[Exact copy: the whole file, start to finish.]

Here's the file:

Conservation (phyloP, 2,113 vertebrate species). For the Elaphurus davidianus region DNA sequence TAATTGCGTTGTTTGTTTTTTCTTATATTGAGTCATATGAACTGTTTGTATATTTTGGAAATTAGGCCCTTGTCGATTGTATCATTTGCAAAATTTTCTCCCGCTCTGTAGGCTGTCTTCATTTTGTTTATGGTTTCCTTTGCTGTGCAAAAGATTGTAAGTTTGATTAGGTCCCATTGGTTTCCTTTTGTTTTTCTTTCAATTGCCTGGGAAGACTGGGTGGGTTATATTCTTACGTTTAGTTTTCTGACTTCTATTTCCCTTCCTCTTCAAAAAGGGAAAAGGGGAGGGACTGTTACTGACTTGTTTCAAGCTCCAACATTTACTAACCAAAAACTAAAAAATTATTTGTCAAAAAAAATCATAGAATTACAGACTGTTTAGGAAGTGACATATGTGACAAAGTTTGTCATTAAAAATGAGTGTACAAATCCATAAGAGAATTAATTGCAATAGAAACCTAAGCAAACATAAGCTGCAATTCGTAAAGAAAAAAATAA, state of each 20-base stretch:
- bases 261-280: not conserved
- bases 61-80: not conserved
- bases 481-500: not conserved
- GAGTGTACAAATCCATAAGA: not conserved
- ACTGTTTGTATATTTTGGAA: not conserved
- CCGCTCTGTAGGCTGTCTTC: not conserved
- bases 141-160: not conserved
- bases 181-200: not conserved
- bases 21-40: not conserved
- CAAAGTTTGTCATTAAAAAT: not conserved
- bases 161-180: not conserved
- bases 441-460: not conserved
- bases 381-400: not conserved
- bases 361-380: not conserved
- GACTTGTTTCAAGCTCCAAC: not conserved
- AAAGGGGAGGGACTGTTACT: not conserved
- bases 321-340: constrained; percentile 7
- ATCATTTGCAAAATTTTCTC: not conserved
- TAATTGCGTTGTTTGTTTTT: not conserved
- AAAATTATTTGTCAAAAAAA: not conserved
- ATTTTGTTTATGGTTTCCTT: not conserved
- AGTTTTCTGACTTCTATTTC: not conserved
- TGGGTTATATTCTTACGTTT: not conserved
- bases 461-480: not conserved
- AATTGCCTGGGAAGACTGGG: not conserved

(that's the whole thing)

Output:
Conservation (phyloP, 2,113 vertebrate species). For the Elaphurus davidianus region DNA sequence TAATTGCGTTGTTTGTTTTTTCTTATATTGAGTCATATGAACTGTTTGTATATTTTGGAAATTAGGCCCTTGTCGATTGTATCATTTGCAAAATTTTCTCCCGCTCTGTAGGCTGTCTTCATTTTGTTTATGGTTTCCTTTGCTGTGCAAAAGATTGTAAGTTTGATTAGGTCCCATTGGTTTCCTTTTGTTTTTCTTTCAATTGCCTGGGAAGACTGGGTGGGTTATATTCTTACGTTTAGTTTTCTGACTTCTATTTCCCTTCCTCTTCAAAAAGGGAAAAGGGGAGGGACTGTTACTGACTTGTTTCAAGCTCCAACATTTACTAACCAAAAACTAAAAAATTATTTGTCAAAAAAAATCATAGAATTACAGACTGTTTAGGAAGTGACATATGTGACAAAGTTTGTCATTAAAAATGAGTGTACAAATCCATAAGAGAATTAATTGCAATAGAAACCTAAGCAAACATAAGCTGCAATTCGTAAAGAAAAAAATAA, state of each 20-base stretch:
- bases 261-280: not conserved
- bases 61-80: not conserved
- bases 481-500: not conserved
- GAGTGTACAAATCCATAAGA: not conserved
- ACTGTTTGTATATTTTGGAA: not conserved
- CCGCTCTGTAGGCTGTCTTC: not conserved
- bases 141-160: not conserved
- bases 181-200: not conserved
- bases 21-40: not conserved
- CAAAGTTTGTCATTAAAAAT: not conserved
- bases 161-180: not conserved
- bases 441-460: not conserved
- bases 381-400: not conserved
- bases 361-380: not conserved
- GACTTGTTTCAAGCTCCAAC: not conserved
- AAAGGGGAGGGACTGTTACT: not conserved
- bases 321-340: constrained; percentile 7
- ATCATTTGCAAAATTTTCTC: not conserved
- TAATTGCGTTGTTTGTTTTT: not conserved
- AAAATTATTTGTCAAAAAAA: not conserved
- ATTTTGTTTATGGTTTCCTT: not conserved
- AGTTTTCTGACTTCTATTTC: not conserved
- TGGGTTATATTCTTACGTTT: not conserved
- bases 461-480: not conserved
- AATTGCCTGGGAAGACTGGG: not conserved